Tracking fluctuations in blood glucose levels is crucial for monitoring diabetic patients. Strict glucose monitoring reduces the risk of hypoglycemia, which can be potentially fatal if it’s not treated promptly.
Previously, glucose monitoring is performed through a needle prick test or capillary blood glucose test. Now, thanks to artificial intelligence (AI), doctors can monitor blood sugar levels using a few heartbeats of raw ECG signals recorded through wearable sensors.
A team of researchers at the University of Warwick developed a new technology to detect low glucose levels through an electrocardiogram (ECG) using a noninvasive wearable device. The device is tied with the latest artificial intelligence that can detect hypoglycemic evens from raw ECG signals.
At present, patients who are required to undergo continuous tracking of blood sugar levels are given continuous glucose monitors (CGM) for hypoglycemia detection. However, CGM uses an invasive needle that sends alarms when the blood sugar levels become low. The device needs calibration two times a day with invasive finger-prick blood tests.
Credit: University of Warwick
AI works just as well
The novel artificial intelligence system works as well as CGMs, providing data on glucose levels without invasive needles. The researchers tested the device in two pilot studies with healthy participants and found that the average sensitivity and specificity was 82 percent in detecting hypoglycemia, which works just as well as the current CGM method.
“Fingerpicks are never pleasant and in some circumstances are particularly cumbersome. Taking fingerpick during the night certainly is unpleasant, especially for patients in pediatric age. Our innovation consisted in using artificial intelligence for automatic detecting hypoglycemia via few ECG beats. This is relevant because ECG can be detected in any circumstance, including sleeping,” Dr. Leandro Pecchia from the School of Engineering at the University of Warwick, said.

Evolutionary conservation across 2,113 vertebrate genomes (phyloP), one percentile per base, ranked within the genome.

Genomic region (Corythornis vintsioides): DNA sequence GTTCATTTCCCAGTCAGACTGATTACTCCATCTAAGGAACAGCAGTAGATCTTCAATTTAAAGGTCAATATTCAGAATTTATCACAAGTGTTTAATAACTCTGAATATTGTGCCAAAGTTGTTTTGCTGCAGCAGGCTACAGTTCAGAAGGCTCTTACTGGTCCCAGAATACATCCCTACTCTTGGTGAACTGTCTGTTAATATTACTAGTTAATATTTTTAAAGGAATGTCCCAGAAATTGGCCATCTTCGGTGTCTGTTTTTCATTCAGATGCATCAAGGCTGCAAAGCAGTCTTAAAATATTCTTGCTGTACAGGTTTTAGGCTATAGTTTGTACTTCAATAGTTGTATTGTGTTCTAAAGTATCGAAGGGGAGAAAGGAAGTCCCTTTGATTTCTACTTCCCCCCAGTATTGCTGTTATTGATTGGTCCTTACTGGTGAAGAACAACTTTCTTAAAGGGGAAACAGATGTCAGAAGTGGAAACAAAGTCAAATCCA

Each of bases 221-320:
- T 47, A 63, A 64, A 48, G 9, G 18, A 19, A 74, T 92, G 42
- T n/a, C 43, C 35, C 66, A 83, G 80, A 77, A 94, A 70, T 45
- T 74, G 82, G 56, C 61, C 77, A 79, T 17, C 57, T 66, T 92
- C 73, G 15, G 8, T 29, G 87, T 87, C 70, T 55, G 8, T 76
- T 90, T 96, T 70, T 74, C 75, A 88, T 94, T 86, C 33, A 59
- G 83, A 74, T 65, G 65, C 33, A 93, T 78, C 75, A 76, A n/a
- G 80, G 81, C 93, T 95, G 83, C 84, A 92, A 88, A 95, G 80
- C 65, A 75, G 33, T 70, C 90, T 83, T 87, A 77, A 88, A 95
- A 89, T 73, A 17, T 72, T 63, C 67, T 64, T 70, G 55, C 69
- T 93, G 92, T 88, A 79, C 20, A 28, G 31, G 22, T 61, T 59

Trained with the participant’s own data
One of the innovations in the AI device is that it trained using the subject’s own data. The researchers said the new method provides the capacity for personalized tuning of detection algorithms. They reiterated how nocturnal hypoglycemia or hypoglycemic evens affect ECG in people. With the new method, doctors can personalize treatment for their patients.
The researchers emphasized that intersubjective differences are also important and that training the device using cohort data would not provide the same results. Hence, personalized therapy based on the system can be more effective than therapies used today.
The new approach was able to personalize tuning of detection measurements, shedding light on how hypoglycemic events affect ECG readings. However, the researchers said that further research is still needed to confirm the results using more participants and a wider population.
The study was published in the Scientific Reports.
What is hypoglycemia and how serious is it?
Hypoglycemia occurs when blood glucose falls to dangerously low levels. This is usually when the blood sugar falls less than 70 mg/dL.
The signs and symptoms of hypoglycemia may occur abruptly depending on the person. These include tremors, anxiety, sweating, cold clammy skin, chills, irritability, tachycardia or fast heartbeat, confusion, dizziness, nausea, hunger, feeling sleepy, weakness, blurred vision, headache, numbness or tingling in the lips, tongue, or cheeks, and problems with coordination.
In worse cases, the patient may experience loss of consciousness, seizure, or even death. It can also contribute to injuries, falls, and vehicular accidents.
Porumb, M., Stranges, S., Pescape, A. and Pecchia, L. (2019). Precision Medicine and Artificial Intelligence: A Pilot Study on Deep Learning for Hypoglycemic Events Detection based on ECG. Scientific Reports. https://www.nature.com/articles/s41598-019-56927-5